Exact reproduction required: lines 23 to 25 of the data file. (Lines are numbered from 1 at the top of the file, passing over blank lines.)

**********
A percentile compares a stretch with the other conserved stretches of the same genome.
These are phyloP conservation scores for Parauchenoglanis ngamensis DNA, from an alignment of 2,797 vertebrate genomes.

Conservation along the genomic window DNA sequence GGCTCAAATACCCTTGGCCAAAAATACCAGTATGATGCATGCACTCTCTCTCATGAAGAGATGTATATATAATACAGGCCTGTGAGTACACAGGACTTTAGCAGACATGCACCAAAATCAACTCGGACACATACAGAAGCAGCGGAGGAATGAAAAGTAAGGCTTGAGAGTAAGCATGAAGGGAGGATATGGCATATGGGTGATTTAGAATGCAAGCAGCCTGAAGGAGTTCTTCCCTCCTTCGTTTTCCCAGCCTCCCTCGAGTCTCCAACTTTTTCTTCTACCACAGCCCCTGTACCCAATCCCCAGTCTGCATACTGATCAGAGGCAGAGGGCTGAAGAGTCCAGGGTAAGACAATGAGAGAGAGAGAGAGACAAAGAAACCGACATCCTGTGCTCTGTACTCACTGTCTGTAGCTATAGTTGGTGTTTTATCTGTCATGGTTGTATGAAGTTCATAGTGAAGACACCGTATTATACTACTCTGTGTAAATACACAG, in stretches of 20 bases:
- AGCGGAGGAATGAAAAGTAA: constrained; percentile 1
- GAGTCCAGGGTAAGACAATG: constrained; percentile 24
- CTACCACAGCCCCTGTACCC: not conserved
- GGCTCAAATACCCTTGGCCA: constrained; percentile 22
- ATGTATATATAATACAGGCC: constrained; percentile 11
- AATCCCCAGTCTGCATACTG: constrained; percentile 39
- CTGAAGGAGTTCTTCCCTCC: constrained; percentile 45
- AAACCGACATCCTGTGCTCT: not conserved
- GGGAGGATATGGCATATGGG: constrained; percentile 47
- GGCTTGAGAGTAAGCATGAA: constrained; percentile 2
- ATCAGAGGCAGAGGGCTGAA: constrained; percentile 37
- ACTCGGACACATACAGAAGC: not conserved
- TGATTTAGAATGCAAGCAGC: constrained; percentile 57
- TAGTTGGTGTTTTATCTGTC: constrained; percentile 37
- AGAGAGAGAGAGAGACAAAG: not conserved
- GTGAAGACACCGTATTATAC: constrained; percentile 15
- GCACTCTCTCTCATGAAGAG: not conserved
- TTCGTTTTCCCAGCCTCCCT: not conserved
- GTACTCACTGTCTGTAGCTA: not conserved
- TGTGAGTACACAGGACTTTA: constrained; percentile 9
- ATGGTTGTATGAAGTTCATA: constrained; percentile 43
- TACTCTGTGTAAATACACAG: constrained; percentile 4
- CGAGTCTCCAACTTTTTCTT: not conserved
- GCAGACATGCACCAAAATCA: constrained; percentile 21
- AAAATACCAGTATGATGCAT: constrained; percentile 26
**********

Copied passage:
- TGTGAGTACACAGGACTTTA: constrained; percentile 9
- ATGGTTGTATGAAGTTCATA: constrained; percentile 43
- TACTCTGTGTAAATACACAG: constrained; percentile 4